Tl;dr: Trail of Bits has launched a practice focused on machine learning and artificial intelligence, bringing together safety and security methodologies to create a new risk assessment and assurance program. This program evaluates potential bespoke risks and determines the necessary safety and security measures for AI-based systems.
If you’ve read any news over the past six months, you’re aware of the unbridled enthusiasm for artificial intelligence. The public has flocked to tools built on systems like GPT-3 and Stable Diffusion, captivated by how they alter our capacity to create and interact with each other. While these systems have amassed headlines, they constitute a small fraction of AI-based systems that are currently in use, powering technology that is influencing outcomes in all aspects of life, such as finance, healthcare, transportation and more. People are also attempting to shoehorn models like GPT-3 into their own applications, even though these models may introduce unintended risks or not be adequate for their desired results. Those risks will compound as the industry moves to multimodal models.
With people in many fields trying to hop on the AI bandwagon, we are dealing with security and safety issues that have plagued the waves of innovation that have swept through society in the last 50 years. This includes issues such as proper risk identification and quantification, responsible and coordinated vulnerability disclosures, and safe deployment strategies. In the rush to embrace AI, the public is at a loss as to the full scope of its impact, and whether these systems are truly safe. Furthermore, the work seeking to map, measure, and mitigate against newfound risks has fallen short, due to the limitations and nuances that come with applying traditional measures to AI-based systems.
The new ML/AI assurance practice at Trail of Bits aims to address these issues. With our forthcoming work, we not only want to ensure that AI systems have been accurately evaluated for potential risk and safety concerns, but we also want to establish a framework that auditors, developers and other stakeholders can use to better assess potential risks and required safety mitigations for AI-based systems. Further work will build evaluation benchmarks, particularly focused on cybersecurity, for future machine-learning models. We will approach the AI ecosystem with the same rigor that we are known to apply to other technological areas, and hope the services transform the way practitioners in this field work on a daily basis.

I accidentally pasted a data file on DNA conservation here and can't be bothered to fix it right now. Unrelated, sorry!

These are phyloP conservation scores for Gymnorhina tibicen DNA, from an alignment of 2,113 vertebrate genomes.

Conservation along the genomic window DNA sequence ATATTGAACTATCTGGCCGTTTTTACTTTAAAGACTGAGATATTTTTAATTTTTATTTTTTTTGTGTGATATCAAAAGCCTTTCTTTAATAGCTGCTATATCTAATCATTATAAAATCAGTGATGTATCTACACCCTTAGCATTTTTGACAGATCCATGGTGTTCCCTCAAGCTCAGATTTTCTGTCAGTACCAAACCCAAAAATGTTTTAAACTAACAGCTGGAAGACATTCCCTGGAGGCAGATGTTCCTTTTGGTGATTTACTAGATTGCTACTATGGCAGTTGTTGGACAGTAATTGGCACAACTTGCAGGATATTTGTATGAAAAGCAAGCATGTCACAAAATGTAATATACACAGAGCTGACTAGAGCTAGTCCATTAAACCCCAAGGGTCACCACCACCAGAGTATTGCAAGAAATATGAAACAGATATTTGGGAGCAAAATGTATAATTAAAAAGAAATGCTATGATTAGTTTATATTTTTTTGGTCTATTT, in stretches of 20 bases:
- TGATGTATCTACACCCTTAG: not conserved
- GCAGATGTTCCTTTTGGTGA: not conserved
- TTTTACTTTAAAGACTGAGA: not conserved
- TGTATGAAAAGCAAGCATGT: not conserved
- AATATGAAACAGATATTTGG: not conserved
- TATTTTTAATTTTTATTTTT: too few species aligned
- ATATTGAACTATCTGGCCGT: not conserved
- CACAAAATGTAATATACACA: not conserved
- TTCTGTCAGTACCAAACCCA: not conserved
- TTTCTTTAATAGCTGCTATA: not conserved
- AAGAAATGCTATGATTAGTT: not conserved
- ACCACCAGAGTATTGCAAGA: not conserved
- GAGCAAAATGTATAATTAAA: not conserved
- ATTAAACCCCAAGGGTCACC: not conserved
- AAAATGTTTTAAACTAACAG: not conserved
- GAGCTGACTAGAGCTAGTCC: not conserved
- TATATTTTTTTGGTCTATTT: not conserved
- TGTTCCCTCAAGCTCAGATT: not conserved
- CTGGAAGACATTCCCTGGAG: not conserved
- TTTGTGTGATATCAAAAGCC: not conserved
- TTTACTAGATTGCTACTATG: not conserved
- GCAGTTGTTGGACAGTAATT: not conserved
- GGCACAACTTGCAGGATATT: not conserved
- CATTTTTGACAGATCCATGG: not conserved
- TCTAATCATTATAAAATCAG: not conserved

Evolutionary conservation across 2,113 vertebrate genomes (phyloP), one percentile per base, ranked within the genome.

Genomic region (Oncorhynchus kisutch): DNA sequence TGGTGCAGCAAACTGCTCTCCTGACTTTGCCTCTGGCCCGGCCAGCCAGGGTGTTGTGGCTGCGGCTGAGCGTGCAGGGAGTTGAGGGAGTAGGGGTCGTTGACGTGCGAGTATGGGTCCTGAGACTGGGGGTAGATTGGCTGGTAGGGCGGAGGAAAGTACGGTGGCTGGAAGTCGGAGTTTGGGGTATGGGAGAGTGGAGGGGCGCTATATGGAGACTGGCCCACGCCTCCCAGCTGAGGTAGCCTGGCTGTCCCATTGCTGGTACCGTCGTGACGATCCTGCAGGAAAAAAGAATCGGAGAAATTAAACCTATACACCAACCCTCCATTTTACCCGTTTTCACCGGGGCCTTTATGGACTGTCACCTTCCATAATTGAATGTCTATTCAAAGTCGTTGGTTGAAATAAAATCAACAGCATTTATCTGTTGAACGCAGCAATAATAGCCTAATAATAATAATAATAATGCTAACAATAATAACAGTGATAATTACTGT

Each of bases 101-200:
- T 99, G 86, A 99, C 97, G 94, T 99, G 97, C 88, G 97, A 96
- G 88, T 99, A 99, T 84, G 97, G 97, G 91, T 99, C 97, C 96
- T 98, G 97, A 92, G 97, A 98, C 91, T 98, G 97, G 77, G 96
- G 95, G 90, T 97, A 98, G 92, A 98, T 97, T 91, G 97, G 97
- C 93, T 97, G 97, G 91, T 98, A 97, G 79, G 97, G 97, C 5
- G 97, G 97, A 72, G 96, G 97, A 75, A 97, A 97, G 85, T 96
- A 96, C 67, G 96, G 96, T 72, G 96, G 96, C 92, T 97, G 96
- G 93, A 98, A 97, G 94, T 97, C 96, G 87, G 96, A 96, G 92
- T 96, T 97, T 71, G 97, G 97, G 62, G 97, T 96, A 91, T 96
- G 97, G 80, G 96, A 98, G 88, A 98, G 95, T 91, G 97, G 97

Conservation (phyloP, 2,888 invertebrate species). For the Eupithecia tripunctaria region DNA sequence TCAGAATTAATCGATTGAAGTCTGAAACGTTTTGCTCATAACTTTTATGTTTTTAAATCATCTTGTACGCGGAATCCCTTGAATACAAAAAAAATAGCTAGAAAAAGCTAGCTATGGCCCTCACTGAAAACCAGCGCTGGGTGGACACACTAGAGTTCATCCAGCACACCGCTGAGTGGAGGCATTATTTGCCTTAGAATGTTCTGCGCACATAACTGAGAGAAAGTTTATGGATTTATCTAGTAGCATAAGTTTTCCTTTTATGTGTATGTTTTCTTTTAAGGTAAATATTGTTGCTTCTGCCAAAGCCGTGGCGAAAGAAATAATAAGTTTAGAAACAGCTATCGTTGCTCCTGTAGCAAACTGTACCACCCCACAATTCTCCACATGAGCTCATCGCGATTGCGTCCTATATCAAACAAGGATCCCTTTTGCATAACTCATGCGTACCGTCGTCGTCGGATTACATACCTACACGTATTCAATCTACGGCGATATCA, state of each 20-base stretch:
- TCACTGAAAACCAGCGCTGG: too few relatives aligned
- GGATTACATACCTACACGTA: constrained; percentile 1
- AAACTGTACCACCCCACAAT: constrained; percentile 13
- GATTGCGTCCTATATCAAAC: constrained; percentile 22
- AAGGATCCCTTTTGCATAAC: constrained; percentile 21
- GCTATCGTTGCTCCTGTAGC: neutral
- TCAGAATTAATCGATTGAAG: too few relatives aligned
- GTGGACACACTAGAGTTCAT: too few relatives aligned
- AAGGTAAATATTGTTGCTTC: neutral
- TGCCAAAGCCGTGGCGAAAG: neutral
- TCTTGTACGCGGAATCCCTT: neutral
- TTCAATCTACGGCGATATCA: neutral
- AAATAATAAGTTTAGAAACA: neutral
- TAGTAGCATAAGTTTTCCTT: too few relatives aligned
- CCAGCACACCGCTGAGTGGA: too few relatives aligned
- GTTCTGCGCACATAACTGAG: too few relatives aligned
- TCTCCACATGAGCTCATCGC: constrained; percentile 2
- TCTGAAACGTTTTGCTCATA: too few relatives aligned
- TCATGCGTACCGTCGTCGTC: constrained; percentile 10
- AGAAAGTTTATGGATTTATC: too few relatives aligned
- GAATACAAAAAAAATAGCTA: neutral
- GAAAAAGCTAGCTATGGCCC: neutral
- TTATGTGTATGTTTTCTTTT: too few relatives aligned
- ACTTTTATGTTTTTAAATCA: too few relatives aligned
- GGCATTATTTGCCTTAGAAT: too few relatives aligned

In a paper released by Heidy Khlaaf, our engineering director of ML/AI assurance, we propose a novel, end-to-end AI risk framework that incorporates the concept of an Operational Design Domain (ODD), which can better outline the hazards and harms a system can potentially have. ODDs are a concept that has been used in the autonomous vehicle space, but we want to take it further: By having a framework that can be applied to all AI-based systems, we can better assess potential risks and required safety mitigations, no matter the application.
We also discuss in the paper:
- When “safety” doesn’t mean safety: The AI community has conflated “requirements engineering” with “safety measures,” which is not the same thing. In fact, it’s often contradictory!
- The need for new measures: Risk assessment practices taken from other fields, i.e. hardware safety, don’t translate well to AI. There needs to be more done to uncover design issues that directly lead to systematic failures.
- When “safety” doesn’t mean “security”: The two terms are not interchangeable, and need to be assessed differently when applied to AI and ML systems.
- It hasn’t been all bad: The absence of well-defined operational boundaries for general AI and ML models has made it difficult to accurately assess the associated risks and safety, given the vast number of applications and potential hazards. We discuss what models can be adapted, specifically those that can ensure security and reliability.
The AI community, and the general public, will suffer the same or worse consequences we’ve seen in the past if we cannot safeguard the systems the world is rushing to adopt. In order to do so, it’s essential to get on the same page when it comes to terminology and techniques for safety objectives and risk assessments. However, we don’t need to reinvent the wheel. Applicable techniques already exist; they just need to be adapted to the AI and machine-learning space. With both this paper and our practice’s forthcoming work, we hope to bring clarity and cohesion to AI assurance and safety, in the hope that it can counter the marketing hype and exaggerated commercial messaging in the current marketplace that deemphasizes the security of this burgeoning technology.
This approach builds on our previous machine-learning work, and is just the beginning of our efforts in this domain. Any organizations interested in working with this team can contact Trail of Bits to inquire about future projects.